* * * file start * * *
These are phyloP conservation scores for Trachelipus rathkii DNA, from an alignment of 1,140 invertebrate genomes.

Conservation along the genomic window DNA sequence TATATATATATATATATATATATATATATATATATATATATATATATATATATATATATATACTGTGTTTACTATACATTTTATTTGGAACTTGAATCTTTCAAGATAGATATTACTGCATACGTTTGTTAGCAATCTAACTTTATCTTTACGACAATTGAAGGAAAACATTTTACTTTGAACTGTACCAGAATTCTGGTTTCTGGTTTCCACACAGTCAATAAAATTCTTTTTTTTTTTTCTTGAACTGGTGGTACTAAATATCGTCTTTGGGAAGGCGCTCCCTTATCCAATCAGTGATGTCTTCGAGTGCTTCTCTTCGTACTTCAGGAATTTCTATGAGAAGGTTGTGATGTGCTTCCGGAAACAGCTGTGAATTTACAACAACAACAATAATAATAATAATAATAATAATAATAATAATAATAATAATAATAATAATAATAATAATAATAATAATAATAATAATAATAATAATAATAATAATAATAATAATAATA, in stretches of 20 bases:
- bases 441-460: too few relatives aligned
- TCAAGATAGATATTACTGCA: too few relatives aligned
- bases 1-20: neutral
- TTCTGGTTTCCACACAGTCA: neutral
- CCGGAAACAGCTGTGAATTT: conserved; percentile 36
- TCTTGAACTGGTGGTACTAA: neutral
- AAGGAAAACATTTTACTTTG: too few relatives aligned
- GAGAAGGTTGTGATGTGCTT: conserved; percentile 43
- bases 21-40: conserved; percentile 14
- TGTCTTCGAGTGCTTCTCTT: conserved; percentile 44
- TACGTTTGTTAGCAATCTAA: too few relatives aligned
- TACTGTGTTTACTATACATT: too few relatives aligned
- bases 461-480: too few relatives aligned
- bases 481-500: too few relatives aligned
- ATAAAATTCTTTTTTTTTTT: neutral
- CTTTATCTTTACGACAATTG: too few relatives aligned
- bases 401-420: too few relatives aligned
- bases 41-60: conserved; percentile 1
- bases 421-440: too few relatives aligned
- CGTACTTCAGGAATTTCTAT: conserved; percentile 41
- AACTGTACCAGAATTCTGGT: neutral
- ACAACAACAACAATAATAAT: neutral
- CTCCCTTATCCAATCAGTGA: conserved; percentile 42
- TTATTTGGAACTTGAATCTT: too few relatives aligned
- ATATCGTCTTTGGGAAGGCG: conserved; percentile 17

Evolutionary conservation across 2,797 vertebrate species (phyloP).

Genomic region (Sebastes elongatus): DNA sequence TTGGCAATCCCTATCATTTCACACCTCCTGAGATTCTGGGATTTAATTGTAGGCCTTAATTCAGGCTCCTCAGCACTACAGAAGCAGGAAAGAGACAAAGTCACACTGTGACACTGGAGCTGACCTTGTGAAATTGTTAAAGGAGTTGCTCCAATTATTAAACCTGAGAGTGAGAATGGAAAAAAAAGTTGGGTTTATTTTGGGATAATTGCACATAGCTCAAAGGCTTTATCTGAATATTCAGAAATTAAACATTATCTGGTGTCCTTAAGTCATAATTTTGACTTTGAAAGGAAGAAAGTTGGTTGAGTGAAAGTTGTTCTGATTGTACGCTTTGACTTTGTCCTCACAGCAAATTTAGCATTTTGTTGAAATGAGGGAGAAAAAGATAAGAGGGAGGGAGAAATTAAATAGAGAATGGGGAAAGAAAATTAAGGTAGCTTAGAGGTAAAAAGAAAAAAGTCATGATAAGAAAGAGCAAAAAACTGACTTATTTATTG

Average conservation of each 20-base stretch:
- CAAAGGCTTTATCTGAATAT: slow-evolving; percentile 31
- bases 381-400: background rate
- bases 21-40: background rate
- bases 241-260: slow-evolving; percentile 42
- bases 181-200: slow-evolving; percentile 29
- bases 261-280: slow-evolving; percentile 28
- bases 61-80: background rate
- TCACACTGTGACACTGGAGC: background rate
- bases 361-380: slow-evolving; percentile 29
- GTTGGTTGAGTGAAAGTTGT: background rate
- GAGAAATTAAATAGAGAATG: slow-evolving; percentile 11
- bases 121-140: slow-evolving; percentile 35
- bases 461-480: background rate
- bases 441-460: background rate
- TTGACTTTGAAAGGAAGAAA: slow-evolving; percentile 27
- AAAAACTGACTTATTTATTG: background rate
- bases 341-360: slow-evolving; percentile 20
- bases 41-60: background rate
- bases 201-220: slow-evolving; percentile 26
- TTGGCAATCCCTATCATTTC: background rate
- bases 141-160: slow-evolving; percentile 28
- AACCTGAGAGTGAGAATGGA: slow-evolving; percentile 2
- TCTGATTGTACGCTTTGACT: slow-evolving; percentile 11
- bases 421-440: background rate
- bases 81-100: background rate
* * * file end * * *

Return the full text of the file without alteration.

These are phyloP conservation scores for Trachelipus rathkii DNA, from an alignment of 1,140 invertebrate genomes.

Conservation along the genomic window DNA sequence TATATATATATATATATATATATATATATATATATATATATATATATATATATATATATATACTGTGTTTACTATACATTTTATTTGGAACTTGAATCTTTCAAGATAGATATTACTGCATACGTTTGTTAGCAATCTAACTTTATCTTTACGACAATTGAAGGAAAACATTTTACTTTGAACTGTACCAGAATTCTGGTTTCTGGTTTCCACACAGTCAATAAAATTCTTTTTTTTTTTTCTTGAACTGGTGGTACTAAATATCGTCTTTGGGAAGGCGCTCCCTTATCCAATCAGTGATGTCTTCGAGTGCTTCTCTTCGTACTTCAGGAATTTCTATGAGAAGGTTGTGATGTGCTTCCGGAAACAGCTGTGAATTTACAACAACAACAATAATAATAATAATAATAATAATAATAATAATAATAATAATAATAATAATAATAATAATAATAATAATAATAATAATAATAATAATAATAATAATAATAATAATAATA, in stretches of 20 bases:
- bases 441-460: too few relatives aligned
- TCAAGATAGATATTACTGCA: too few relatives aligned
- bases 1-20: neutral
- TTCTGGTTTCCACACAGTCA: neutral
- CCGGAAACAGCTGTGAATTT: conserved; percentile 36
- TCTTGAACTGGTGGTACTAA: neutral
- AAGGAAAACATTTTACTTTG: too few relatives aligned
- GAGAAGGTTGTGATGTGCTT: conserved; percentile 43
- bases 21-40: conserved; percentile 14
- TGTCTTCGAGTGCTTCTCTT: conserved; percentile 44
- TACGTTTGTTAGCAATCTAA: too few relatives aligned
- TACTGTGTTTACTATACATT: too few relatives aligned
- bases 461-480: too few relatives aligned
- bases 481-500: too few relatives aligned
- ATAAAATTCTTTTTTTTTTT: neutral
- CTTTATCTTTACGACAATTG: too few relatives aligned
- bases 401-420: too few relatives aligned
- bases 41-60: conserved; percentile 1
- bases 421-440: too few relatives aligned
- CGTACTTCAGGAATTTCTAT: conserved; percentile 41
- AACTGTACCAGAATTCTGGT: neutral
- ACAACAACAACAATAATAAT: neutral
- CTCCCTTATCCAATCAGTGA: conserved; percentile 42
- TTATTTGGAACTTGAATCTT: too few relatives aligned
- ATATCGTCTTTGGGAAGGCG: conserved; percentile 17

Evolutionary conservation across 2,797 vertebrate species (phyloP).

Genomic region (Sebastes elongatus): DNA sequence TTGGCAATCCCTATCATTTCACACCTCCTGAGATTCTGGGATTTAATTGTAGGCCTTAATTCAGGCTCCTCAGCACTACAGAAGCAGGAAAGAGACAAAGTCACACTGTGACACTGGAGCTGACCTTGTGAAATTGTTAAAGGAGTTGCTCCAATTATTAAACCTGAGAGTGAGAATGGAAAAAAAAGTTGGGTTTATTTTGGGATAATTGCACATAGCTCAAAGGCTTTATCTGAATATTCAGAAATTAAACATTATCTGGTGTCCTTAAGTCATAATTTTGACTTTGAAAGGAAGAAAGTTGGTTGAGTGAAAGTTGTTCTGATTGTACGCTTTGACTTTGTCCTCACAGCAAATTTAGCATTTTGTTGAAATGAGGGAGAAAAAGATAAGAGGGAGGGAGAAATTAAATAGAGAATGGGGAAAGAAAATTAAGGTAGCTTAGAGGTAAAAAGAAAAAAGTCATGATAAGAAAGAGCAAAAAACTGACTTATTTATTG

Average conservation of each 20-base stretch:
- CAAAGGCTTTATCTGAATAT: slow-evolving; percentile 31
- bases 381-400: background rate
- bases 21-40: background rate
- bases 241-260: slow-evolving; percentile 42
- bases 181-200: slow-evolving; percentile 29
- bases 261-280: slow-evolving; percentile 28
- bases 61-80: background rate
- TCACACTGTGACACTGGAGC: background rate
- bases 361-380: slow-evolving; percentile 29
- GTTGGTTGAGTGAAAGTTGT: background rate
- GAGAAATTAAATAGAGAATG: slow-evolving; percentile 11
- bases 121-140: slow-evolving; percentile 35
- bases 461-480: background rate
- bases 441-460: background rate
- TTGACTTTGAAAGGAAGAAA: slow-evolving; percentile 27
- AAAAACTGACTTATTTATTG: background rate
- bases 341-360: slow-evolving; percentile 20
- bases 41-60: background rate
- bases 201-220: slow-evolving; percentile 26
- TTGGCAATCCCTATCATTTC: background rate
- bases 141-160: slow-evolving; percentile 28
- AACCTGAGAGTGAGAATGGA: slow-evolving; percentile 2
- TCTGATTGTACGCTTTGACT: slow-evolving; percentile 11
- bases 421-440: background rate
- bases 81-100: background rate